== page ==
The first thing we will talk about is how to raise the terrain in our area. I would suggest that you start by going to the very top left or right hand corner of the area to test these tools and be sure you have the right height.
Before you start, why not place a human NPC (Blueprints, Creatures, NPC and then choose say the Commoner) in the area just so that you can get an idea of scale, etc..
Now to change the terrain make sure that you are on the Terrain tab within the Blueprints pane and the Paint Terrain option is hightlighted in the Filters toolbar (left click on it if it is not). Then move you cursor over to the area preview and you should see your cursor change to a pen symbol and two circles will appear (unless Outer brush is set to zero) like so:
Now left click on the area and keep the left click down until you get the desired height that you are after:
The next thing you might want to try is using the Flatten and the Eyedropper tool, so select the flatten button and then the eyedropper button and you will see the cursor change to a cross hair. Now click near the top of the raised terrain you have just created and this tool allows you to select the exact height you are going to use as a default height for whatever you paint now. When you paint, you will get a sort of flat-topped hill/plateau (see below for an example). Use this to lay out all of the raised terrain on your map. You do not need to stay at this height you can raise the terrain on top of the hill/plateau and apply the flatten and eyedropper method to build a second tier. You may also want to use flatten for sunken/worn looking terrain, so that you can make a path of a road.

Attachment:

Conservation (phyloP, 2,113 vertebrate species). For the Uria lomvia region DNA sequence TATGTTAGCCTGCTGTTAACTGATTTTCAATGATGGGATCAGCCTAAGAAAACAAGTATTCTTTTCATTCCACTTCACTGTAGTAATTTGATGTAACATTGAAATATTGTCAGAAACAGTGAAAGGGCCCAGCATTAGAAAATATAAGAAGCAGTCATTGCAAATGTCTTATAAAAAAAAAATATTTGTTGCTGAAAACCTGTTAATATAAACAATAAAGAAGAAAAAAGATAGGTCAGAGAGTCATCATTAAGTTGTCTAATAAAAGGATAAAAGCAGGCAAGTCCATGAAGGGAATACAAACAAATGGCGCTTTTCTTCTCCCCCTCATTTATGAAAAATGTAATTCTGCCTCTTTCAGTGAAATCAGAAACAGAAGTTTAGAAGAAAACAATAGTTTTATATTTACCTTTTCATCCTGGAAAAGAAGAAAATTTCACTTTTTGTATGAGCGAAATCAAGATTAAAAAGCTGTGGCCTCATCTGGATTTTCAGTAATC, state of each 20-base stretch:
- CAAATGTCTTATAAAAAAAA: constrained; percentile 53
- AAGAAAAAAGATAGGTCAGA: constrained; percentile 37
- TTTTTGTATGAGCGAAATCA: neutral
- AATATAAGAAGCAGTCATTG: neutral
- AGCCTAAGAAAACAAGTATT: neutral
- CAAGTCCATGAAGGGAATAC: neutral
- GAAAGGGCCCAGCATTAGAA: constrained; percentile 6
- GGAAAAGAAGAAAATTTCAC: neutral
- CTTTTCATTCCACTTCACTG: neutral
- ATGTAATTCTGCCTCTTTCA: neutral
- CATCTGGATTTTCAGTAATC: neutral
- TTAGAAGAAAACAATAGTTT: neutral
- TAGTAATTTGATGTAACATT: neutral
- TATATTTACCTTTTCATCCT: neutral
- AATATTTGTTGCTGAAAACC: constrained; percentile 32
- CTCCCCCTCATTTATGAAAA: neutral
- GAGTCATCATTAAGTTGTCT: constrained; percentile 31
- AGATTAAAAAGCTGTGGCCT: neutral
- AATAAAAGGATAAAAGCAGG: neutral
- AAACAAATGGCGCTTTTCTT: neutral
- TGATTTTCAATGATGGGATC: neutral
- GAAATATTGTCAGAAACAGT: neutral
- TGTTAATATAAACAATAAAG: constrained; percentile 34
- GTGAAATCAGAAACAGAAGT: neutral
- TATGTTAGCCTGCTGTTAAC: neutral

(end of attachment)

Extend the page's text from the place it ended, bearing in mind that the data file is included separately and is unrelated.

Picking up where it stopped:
Now that your armed with how to raise terrain, you can also use the lower button to drop the terrain so you should be able to carve out the general appearance of your area. Do not worry about making mistakes as you should go back over your areas to "fine tune" your environment.
If you want gentler hills then increase the outer brush size and if there are too many "flat" areas then use the noise tool as that will add bumps in the terrain.